However, glass awnings are also very straightforward when it comes to tinting. With the application of a high-quality tint that resists UV rays and heat, the glass awning could actually end up being very cool underneath.

That’s because plenty of glass tints offer a high degree of heat rejection. So, when direct sunlight lands on the tinted glass awning, the heat won’t absorb at all. Instead, it’ll be reflected back towards the sky.

Of course, glass tinting does come at a cost. So, besides what you’ve already paid for the glass awning, you may end up having to shell out a bit more to get it tinted if you’d like it to keep you extra cool.

Do Vinyl Awnings Get Hot?

Yes, vinyl awnings can still get hot.

When choosing the materials for your awnings, you might come across those that have a vinyl coating. Perfect examples of this include vinyl-laminated or vinyl-coated polyester.

While vinyl awnings can resist harmful UV rays from the sun, they’re unfortunately not that good at keeping you cool while you’re underneath them.

Like several of the other materials explored in this article, vinyl is not a breathable material. So, while it might absorb some of the heat from direct sunlight, it’s also very good at keeping all of that heat trapped inside the material.

The end result is that you might get to enjoy the shade, but it might not be too comfortable if you’re there for extended periods.

Does A Black Awning Canopy Get Hot?

Yes, black awning canopies get very hot, regardless of the material that it’s made of.

When it comes to awnings and heat, your choice of material isn’t the only factor. Granted, that’s probably the most crucial factor to consider, but you must also think about the colour of the awning itself.

As a general rule of thumb, brightly coloured awnings are much better at reducing heat. That’s because bright colours naturally reflect heat rather than absorb it into the material. As a result, the awning becomes much cooler even when exposed to direct sunlight.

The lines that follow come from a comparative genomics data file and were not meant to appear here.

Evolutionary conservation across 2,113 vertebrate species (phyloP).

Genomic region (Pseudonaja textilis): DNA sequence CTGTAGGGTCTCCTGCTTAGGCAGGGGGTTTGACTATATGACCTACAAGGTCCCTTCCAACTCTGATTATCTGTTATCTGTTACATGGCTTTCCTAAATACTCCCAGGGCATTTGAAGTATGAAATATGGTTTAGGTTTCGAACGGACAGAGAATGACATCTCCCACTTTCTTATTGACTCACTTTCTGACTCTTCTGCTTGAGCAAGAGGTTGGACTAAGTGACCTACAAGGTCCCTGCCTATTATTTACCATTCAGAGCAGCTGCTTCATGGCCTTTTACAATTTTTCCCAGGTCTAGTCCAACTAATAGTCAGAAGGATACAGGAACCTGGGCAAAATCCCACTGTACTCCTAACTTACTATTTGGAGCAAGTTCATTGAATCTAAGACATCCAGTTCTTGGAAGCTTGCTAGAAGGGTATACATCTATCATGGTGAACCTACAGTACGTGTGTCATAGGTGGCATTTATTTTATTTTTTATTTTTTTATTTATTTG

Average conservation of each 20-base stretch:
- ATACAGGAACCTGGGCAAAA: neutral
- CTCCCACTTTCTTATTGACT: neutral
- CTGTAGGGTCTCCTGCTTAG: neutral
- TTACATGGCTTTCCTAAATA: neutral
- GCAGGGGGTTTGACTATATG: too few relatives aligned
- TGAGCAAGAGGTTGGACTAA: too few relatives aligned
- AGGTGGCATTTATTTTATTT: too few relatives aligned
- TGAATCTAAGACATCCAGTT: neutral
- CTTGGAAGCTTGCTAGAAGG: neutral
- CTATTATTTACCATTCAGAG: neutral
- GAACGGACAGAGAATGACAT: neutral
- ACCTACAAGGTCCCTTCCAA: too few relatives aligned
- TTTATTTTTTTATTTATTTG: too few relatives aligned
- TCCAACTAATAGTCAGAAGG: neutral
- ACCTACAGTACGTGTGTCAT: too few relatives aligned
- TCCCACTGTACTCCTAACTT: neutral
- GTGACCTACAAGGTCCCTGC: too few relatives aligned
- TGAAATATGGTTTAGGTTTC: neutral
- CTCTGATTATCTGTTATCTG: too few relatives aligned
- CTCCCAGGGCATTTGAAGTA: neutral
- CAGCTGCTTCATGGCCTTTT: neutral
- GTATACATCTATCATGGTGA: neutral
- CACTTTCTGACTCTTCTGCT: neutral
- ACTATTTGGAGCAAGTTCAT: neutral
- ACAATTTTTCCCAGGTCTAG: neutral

On the other hand, darker-coloured awnings like a black awning canopy will get very hot. As a matter of fact, black is probably the hottest colour there is. Not only does it absorb most of the heat that reaches it, but it’ll also keep that heat trapped for longer.

Bottom line? If you want your awning to help avoid the heat, black is quite possibly the worst colour for that. Instead, stick to pale or bright colours like white, beige and yellow.

Which Awning Material Is Best Against Heat?

If you’re reading this article, then the chances are high that you’re looking for an awning to keep you and your family cool at home. Whether it’s an awning for the window, patio, or anywhere else, the same rules apply.

First of all, it seems that the best awning material that you can go for is either glass or acrylic. For starters, acrylic awnings are known for being some of the coolest ones out there. Simply put, you could stay under an acrylic awning comfortably for extended periods without getting too hot.

Glass, as mentioned earlier, is a little bit tricky. That’s because glass by itself is terrible at blocking heat, but it’s incredibly easy to apply a film or tint to the surface. With that, not only can you upgrade your glass awning to make it more heat-resistant, but you can also choose just how much heat resistance you want!

If money is no issue, you could choose to pay top dollar and get the most powerful, heat-reflecting glass tint available. Or, if you’re on a limited budget, you could go for something mid-range instead.

Still, the material is only one crucial factor here. Regardless of what your awnings are made of, you must also consider their colour. If your top priority is an awning to keep yourself cool, then choose brightly coloured materials. That way, you won’t have to worry about the awning trapping heat.

However, if you were to opt for a darker-coloured dawning like a black one, it will attract and trap plenty of heat no matter what kind of material it’s made of.

Alright, that’s it for this article guys, if you found it useful then a share on social media or your website would be cool!

All the best


ps here’s a few articles related to this one you might find interesting:

How Much Are Custom Awnings? (3 popular examples with images)

5 Best Awnings Produced In America

MOTORIZED AWNINGS – 101 Beginners Guide

Steve Foster

Suburbanite, tech geek, handy man, automation enthusiast who started blogging about the stuff I do around my home and found he had a knack for it.